Johann Straus II - Vergnügungszug (Pleasure Train), op. 281

Johann Strauss II , known for his waltzes and lively compositions, had a unique approach to his creative process. He consistently sought contemporary and relevant themes to serve as the driving force behind his new musical compositions. This approach ensured that his work remained fresh and connected with the audiences of his time.  One notable instance of this creative approach was the composition of this polka, composed in 1864. This piece of music was specifically crafted for a summer concert held in the picturesque Russian town of Pavlovsk. It's fascinating to note that Strauss drew inspiration for this composition from the world around him. In this case, he found it in the emerging technology of the time, namely, the steam locomotive. The composition itself is a testament to Strauss's ability to capture the essence and energy of the subject matter. The rhythm of this dance piece mirrors the rhythmic chugging and movements of the old-fashioned steam trains that were prevale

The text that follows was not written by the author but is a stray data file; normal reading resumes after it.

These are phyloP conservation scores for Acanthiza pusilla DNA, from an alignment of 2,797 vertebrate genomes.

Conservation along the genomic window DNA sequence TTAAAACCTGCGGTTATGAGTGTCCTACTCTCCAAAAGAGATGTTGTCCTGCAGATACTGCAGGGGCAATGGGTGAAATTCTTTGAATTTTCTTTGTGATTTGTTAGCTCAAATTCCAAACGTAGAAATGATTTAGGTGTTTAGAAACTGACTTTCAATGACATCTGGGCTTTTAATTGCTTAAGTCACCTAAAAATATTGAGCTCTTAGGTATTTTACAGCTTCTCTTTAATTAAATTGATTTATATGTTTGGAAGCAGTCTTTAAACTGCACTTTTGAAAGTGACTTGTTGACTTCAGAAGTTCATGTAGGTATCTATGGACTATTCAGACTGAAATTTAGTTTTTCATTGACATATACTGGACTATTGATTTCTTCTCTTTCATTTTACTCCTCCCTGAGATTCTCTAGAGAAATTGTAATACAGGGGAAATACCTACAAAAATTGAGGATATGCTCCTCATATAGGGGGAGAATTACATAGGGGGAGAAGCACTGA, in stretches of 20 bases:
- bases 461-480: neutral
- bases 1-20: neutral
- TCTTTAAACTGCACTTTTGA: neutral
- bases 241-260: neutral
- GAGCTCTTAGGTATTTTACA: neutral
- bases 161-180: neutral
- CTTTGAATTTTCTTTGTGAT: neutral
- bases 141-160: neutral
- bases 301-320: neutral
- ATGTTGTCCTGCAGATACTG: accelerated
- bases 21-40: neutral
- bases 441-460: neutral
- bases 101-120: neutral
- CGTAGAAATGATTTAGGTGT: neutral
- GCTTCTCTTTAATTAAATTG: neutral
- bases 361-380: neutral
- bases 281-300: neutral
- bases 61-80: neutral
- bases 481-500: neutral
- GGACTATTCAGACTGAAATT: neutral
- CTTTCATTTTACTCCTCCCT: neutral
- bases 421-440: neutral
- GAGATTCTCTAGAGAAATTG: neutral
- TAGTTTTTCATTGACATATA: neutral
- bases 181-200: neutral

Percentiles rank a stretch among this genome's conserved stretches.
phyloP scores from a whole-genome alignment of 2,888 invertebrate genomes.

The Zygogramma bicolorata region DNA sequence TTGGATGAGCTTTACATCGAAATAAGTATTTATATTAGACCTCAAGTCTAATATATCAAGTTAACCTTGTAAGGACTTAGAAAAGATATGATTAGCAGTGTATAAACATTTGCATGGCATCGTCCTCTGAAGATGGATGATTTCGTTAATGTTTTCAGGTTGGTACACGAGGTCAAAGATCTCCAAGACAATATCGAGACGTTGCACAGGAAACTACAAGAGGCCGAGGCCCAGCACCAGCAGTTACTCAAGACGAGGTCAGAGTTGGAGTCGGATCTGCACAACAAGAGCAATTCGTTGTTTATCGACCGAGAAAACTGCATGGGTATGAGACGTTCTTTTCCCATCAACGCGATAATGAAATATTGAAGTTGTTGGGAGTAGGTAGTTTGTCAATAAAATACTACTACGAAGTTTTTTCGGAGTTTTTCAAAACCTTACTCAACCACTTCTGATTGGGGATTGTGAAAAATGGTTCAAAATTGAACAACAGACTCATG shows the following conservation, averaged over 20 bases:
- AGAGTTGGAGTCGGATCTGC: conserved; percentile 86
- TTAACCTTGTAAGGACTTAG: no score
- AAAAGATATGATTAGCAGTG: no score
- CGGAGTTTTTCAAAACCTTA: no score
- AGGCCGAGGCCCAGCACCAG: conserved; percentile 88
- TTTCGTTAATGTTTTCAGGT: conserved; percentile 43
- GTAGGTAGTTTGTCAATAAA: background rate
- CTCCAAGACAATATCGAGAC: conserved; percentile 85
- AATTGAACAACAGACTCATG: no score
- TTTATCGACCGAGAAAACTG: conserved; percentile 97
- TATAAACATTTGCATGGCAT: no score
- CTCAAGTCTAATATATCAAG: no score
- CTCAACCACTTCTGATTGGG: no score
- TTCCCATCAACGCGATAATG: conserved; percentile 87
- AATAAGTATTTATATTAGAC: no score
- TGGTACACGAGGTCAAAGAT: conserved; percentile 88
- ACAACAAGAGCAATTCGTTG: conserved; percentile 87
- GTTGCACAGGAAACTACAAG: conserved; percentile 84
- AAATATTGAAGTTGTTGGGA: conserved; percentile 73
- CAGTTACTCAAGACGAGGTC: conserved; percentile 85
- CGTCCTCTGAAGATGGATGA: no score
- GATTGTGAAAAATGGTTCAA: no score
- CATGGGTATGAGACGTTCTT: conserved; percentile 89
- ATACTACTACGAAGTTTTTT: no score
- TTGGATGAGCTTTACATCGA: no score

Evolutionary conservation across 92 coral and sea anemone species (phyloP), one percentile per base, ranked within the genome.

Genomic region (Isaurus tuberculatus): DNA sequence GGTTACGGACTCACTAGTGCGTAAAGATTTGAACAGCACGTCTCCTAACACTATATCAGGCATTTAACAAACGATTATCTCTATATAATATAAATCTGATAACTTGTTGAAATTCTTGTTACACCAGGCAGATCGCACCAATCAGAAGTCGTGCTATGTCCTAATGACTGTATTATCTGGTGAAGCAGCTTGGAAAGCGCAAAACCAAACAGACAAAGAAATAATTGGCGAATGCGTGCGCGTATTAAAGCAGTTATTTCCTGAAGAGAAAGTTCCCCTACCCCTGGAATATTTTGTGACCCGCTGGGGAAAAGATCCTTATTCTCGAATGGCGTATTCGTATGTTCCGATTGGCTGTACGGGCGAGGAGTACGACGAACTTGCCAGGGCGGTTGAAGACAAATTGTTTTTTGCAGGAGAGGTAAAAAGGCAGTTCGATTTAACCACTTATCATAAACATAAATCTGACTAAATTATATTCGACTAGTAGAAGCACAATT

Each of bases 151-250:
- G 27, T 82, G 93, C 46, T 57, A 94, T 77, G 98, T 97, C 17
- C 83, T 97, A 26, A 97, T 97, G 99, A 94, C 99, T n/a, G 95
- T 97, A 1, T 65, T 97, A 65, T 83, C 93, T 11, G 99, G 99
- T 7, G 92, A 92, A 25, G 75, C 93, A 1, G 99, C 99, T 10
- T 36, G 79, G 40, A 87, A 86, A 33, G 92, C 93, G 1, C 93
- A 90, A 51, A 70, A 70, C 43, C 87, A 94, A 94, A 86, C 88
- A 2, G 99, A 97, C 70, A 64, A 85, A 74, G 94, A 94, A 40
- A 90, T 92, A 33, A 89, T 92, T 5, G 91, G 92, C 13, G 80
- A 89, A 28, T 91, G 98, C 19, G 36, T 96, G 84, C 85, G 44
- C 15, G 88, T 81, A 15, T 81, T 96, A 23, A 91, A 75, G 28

Gioachino Rossini - Semiramide


Gioachino Rossini

This is Gioachino Rossini's most serious operatic work since William Tell. It is an opera in two acts and it was first presented at Venice's La Fenice Theatre on February 3, 1823. The libretto by Gaetano Rossi is based on Voltaire's tragedy Semiramis, which in turn was based on the legend of Semiramis of Assyria.

The originality of the Overture is that it incorporates music from the opera, which strengthens the bond between the instrumental composition of the beginning and the drama that follows. 

The Overture starts with drum rolls and the music moves from pianissimo (very quiet) to fortissimo (very loud) in less than half a minute. A brief pause leads to a quiet, flowing melody presented by horns and bassoons. The previous fortissimo returns and then repeats the melody of the horn for a second time, but now in the woodwinds accompanied by decorative pizzicatti in harmonic chords of strings.

A sudden dramatic chord interrupts and begins the main part of the introduction. After another pizzicato, the inaugural music returns, followed by a light, ethereal melody of violins, which is developed by the entire orchestra. A string pizzicatti brings a second melody, played by clarinets and bassoons. A small climax leads to a short, later segment and a repetition of the two previous themes, before moving to a final vigorous escalation.